Penalties Against Banks In Last Six Years Totals More Than $160 Billion

Since the beginning of 2010, two dozen major U.S. and foreign-based banks have paid more than $160 billion in U.S. penalties to resolve a wide range of cases brought against them by the Justice Department and federal regulatory agencies.

Philip Mattera Corporate Research Project Good Jobs First

Philip Mattera
Corporate Research Project
Good Jobs First

That’s according to a report — The $160 Billion Bank Fee — from the Corporate Research Project of Good Jobs First.

According to the report, Bank of America alone accounts for $56 billion of the total and JPMorgan Chase another $28 billion. Fourteen banks have each accumulated penalty amounts — both fines and settlements — in excess of $1 billion, and five of those are in excess of $10 billion.

Along with misconduct that helped bring about the financial meltdown of 2008, the cases have involved alleged offenses in ten other categories ranging from manipulation of foreign exchange markets to violations of rules prohibiting business dealings with enemy countries.

The report was based on data compiled in Violation Tracker 2.0, an expanded version of a database on corporate misconduct.

Both the database will be available to the public starting tomorrow at no charge at

Violation Tracker, which was introduced last fall with environmental and safety cases, now also contains entries on 700 cases involving banks and other financial companies brought by the Justice Department and ten federal regulatory agencies.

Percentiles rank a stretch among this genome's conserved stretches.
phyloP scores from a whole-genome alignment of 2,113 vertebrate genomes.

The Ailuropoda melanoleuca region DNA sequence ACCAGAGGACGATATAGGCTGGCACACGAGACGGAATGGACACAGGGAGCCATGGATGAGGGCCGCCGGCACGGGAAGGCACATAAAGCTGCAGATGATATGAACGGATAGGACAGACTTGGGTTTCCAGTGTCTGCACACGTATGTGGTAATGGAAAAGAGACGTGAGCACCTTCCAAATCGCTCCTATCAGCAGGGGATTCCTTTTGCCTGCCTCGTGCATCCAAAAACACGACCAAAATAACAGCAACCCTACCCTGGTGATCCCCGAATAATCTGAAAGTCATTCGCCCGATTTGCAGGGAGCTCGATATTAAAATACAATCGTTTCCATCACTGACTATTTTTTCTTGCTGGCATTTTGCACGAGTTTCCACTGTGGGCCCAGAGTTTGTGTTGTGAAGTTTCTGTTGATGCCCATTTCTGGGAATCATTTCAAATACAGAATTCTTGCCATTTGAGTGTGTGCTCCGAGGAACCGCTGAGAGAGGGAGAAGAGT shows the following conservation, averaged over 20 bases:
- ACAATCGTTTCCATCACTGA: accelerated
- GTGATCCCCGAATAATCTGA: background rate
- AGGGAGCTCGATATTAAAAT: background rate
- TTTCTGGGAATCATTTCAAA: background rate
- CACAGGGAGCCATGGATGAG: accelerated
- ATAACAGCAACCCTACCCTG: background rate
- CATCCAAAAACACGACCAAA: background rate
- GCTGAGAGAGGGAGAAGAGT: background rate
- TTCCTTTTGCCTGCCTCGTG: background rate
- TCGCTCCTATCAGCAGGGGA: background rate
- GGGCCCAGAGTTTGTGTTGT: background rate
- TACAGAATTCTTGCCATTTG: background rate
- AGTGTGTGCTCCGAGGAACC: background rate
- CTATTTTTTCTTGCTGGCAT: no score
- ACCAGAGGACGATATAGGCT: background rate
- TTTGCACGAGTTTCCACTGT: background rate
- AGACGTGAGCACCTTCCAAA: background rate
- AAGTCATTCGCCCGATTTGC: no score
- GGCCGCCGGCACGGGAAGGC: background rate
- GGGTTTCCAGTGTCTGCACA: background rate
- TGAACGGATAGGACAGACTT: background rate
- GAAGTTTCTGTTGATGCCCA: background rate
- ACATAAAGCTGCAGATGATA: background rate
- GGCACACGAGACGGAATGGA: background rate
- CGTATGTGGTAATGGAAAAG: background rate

Also newly added are 600 cases filed against non-financial firms by the Department of Justice and other agencies for offenses such as price-fixing, foreign bribery, and export-control violations.

“Violation Tracker 2.0 is another step in our effort to create a comprehensive database on corporate misconduct,” said Good Jobs First research director Philip Mattera, who heads the Corporate Research Project and led the work on Violation Tracker. “We want this to be a valuable resource for groups promoting corporate accountability.”

Using a proprietary system of parent-subsidiary matching developed by Good Jobs First for its Subsidy Tracker database, Violation Tracker links the companies named in the violations to their ultimate corporate parents. Users can see not only individual records but also aggregate penalty totals for more than 1,900 parents.

“We are pleased to employ our matching system to enhance another dataset of vital public interest,” said Good Jobs First Executive Director Greg LeRoy.

The $160 Billion Bank Fee report focuses on a subset of the new data: 144 mega-cases involving major banks, with penalties of $100 million or more (not including private litigation).

They account for more than 80 percent of the total-dollar penalties of the 1,300 cases in the Violation Tracker expansion.

The report found that along with Bank of America and JPMorgan Chase, the other banks with the most penalties are: Citigroup ($15.4 billion), Wells Fargo ($10.9 billion), the French bank BNP Paribas ($10.5 billion) and Goldman Sachs ($9.1 billion).

The largest categories of cases are: sale of toxic securities and mortgage abuses ($118 billion in penalties), violation of rules prohibiting business with enemy countries ($15 billion), manipulation of foreign exchange markets ($7 billion), manipulation of interest rate indexes ($5 billion), and assisting tax evasion ($2 billion).

Of the 144 mega-cases, 120 were brought solely as civil matters.

The other 24 involved criminal charges, though in two-thirds of those cases the banks avoided prosecution.

The latter include 10 settlements with deferred prosecution agreements and six with non-prosecution agreements.

The banks that have pled guilty to criminal charges include — Citigroup, JPMorgan Chase, Barclays, BNP Paribas, Credit Suisse and Royal Bank of Scotland.

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